“Once we got QIE going, it was actually pretty intuitive, and now it’s easy to go in and build new interfaces,” said Jonathan Keller, Director of Data Analytics and Development at Revere Health. “Before, we were utilizing an outside consultant to support our interfaces and help with our integration projects. At one point, we were spending a lot of money on the consultants. Since implementing QIE, we’ve cut back on those costs quite a bit and do almost all of the work in-house now.”
Such cost-savings are becoming more important as value-based healthcare becomes the norm, a system in which payers such as Medicare and Medicaid reimburse providers based on outcomes instead of relying on a fee-for-service basis. Helping Revere’s 300 providers quickly retrieve clinical data from external sources ― rather than repeat diagnostic tests conducted at different locations ― saves clinicians and patients both time and money, and drives down the overall cost of healthcare.
“We’re going through a sea change in how healthcare is provided,” Verdoorn explained. “Until recently, healthcare was an isolated experience, so each office, each hospital, each doctor didn’t have much information on what everyone else was doing. As such, everyone developed their own ways of doing things. Those siloes are now breaking down.”
He equated today’s medical landscape to early railways, in which each locomotive company built railroad tracks to its particular specifications. That worked until these tracks needed to connect, and from that emerged railway standards everyone used. “We’re at that point now where we’re trying to integrate information from disparate systems and running into issues,” Verdoorn said.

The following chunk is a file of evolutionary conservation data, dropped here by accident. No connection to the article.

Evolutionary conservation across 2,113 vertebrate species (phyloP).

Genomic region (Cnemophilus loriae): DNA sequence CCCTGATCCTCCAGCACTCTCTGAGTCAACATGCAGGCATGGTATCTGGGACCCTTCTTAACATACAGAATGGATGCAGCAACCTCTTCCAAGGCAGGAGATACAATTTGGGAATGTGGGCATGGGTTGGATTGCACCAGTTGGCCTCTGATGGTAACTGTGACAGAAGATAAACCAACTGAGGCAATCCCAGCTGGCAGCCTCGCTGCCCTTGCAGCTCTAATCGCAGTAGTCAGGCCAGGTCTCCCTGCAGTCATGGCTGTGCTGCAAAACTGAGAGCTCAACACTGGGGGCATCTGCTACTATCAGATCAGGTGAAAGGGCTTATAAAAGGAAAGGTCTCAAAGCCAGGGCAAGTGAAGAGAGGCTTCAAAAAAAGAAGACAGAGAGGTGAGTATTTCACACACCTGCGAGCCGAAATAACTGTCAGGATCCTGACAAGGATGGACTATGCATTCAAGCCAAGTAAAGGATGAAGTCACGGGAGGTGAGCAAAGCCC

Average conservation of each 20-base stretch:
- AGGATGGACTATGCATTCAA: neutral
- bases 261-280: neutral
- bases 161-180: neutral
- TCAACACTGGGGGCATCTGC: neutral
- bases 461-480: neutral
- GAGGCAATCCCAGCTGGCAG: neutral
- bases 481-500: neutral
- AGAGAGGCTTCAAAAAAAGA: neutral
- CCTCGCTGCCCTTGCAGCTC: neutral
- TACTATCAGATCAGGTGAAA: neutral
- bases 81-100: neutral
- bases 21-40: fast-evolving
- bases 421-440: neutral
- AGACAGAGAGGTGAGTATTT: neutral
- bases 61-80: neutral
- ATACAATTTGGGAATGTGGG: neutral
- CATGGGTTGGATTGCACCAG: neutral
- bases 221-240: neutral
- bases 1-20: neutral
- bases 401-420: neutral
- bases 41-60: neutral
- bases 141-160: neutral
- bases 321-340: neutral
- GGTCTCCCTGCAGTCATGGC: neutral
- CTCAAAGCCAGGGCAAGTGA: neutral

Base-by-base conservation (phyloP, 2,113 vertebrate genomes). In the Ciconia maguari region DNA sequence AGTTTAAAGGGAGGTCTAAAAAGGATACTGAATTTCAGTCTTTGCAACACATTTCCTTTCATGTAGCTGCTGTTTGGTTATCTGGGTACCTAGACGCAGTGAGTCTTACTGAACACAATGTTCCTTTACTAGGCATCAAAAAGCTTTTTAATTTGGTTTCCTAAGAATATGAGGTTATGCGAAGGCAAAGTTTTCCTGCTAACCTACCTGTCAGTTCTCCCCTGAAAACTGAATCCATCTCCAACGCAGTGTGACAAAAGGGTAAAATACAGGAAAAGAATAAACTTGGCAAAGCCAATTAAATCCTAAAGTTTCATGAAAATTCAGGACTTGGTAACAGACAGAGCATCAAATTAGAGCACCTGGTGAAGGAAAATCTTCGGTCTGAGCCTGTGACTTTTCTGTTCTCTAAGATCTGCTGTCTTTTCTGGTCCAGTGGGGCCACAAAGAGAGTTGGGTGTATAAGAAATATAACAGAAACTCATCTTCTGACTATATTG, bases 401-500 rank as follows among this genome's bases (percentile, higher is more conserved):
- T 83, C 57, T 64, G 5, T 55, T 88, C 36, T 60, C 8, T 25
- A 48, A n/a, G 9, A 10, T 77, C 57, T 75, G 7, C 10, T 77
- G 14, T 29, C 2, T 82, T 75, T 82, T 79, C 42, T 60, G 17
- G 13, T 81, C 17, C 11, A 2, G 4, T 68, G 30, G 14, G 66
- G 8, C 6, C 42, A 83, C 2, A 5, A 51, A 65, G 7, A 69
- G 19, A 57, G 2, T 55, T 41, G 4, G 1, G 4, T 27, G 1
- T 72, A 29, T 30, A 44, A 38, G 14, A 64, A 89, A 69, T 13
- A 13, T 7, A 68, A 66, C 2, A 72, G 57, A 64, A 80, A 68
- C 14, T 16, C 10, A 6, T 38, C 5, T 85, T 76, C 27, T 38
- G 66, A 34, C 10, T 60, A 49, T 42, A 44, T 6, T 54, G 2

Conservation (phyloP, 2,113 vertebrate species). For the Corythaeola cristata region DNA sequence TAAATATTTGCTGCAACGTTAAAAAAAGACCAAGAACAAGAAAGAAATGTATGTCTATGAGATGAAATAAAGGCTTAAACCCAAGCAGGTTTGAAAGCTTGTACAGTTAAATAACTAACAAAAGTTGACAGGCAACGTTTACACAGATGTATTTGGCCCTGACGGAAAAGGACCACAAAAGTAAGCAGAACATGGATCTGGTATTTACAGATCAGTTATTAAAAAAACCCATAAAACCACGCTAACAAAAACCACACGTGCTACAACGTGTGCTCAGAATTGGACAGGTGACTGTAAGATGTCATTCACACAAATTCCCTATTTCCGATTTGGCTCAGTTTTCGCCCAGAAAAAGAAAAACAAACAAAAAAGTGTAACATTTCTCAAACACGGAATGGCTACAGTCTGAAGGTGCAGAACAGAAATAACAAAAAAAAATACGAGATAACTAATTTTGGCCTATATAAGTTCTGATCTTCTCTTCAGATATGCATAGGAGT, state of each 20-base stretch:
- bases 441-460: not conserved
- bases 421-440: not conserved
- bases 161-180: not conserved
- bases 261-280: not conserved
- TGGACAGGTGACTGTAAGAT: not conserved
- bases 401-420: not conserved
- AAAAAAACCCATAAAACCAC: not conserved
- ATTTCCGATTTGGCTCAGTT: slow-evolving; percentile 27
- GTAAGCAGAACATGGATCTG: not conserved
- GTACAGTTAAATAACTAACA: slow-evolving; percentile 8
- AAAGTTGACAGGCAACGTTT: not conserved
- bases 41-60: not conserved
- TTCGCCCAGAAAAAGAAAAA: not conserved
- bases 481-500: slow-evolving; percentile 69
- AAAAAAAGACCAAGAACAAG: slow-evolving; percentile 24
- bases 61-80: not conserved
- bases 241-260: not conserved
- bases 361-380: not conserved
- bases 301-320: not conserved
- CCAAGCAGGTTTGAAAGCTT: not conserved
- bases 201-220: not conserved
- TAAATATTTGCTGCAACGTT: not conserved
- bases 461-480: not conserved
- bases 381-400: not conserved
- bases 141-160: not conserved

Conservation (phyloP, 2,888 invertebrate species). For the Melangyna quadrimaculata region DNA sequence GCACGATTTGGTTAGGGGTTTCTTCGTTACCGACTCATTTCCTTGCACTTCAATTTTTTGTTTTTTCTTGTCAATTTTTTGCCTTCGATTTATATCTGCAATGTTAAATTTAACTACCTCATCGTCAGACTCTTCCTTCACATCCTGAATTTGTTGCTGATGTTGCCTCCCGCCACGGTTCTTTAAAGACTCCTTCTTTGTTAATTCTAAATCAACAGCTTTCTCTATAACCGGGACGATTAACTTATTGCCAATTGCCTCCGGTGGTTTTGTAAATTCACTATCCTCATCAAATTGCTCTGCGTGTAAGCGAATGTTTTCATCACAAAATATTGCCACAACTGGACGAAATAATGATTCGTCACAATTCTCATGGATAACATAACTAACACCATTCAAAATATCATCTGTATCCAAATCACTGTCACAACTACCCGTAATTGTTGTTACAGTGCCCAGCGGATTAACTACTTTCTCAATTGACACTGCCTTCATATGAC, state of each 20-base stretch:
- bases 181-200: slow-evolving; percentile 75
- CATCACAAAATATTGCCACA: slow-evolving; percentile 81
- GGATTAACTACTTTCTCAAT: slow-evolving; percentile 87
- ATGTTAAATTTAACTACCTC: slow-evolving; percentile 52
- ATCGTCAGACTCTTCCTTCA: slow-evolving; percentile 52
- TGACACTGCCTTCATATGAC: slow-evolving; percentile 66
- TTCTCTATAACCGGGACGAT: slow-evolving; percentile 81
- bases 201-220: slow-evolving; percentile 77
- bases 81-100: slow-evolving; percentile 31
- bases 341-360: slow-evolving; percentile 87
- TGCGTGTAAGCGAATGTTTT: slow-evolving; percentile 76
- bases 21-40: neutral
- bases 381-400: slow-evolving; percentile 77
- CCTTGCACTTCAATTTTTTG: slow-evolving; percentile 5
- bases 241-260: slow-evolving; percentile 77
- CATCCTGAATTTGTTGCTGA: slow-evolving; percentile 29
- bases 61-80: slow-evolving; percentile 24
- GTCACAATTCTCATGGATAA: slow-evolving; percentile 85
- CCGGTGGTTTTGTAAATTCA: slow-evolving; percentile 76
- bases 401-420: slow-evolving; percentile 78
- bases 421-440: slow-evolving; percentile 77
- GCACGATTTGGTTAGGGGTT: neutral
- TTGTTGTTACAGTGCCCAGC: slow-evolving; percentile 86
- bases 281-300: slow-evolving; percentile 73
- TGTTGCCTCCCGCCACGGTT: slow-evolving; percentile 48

“We want to be able to provide the best information to care for the patient,” he continued. “And to do that, we need to know what doctors at one place have done at another. That’s a fun challenge.”
“Revere Health was able to contribute data for quite a while to our health information exchange. Now we feel we’re able to give back and push information directly to their systems, which is valuable to their physicians and other members of their communities.”
Matthew Hoffman, MD – CMIO – Utah Health Information Network (UHIN)
Standards and state registries
Revere’s issues are typical of healthcare organizations across the country, said Ron Shapiro, Vice President and Chief Technology Officer for Qvera. “These issues deal with the fact that although we have healthcare standards, like HL7, they are interpreted differently by vendors. Therein lies the crux of the interoperability challenge. Interface engines, in general, help map those messages to the vendors’ standards.”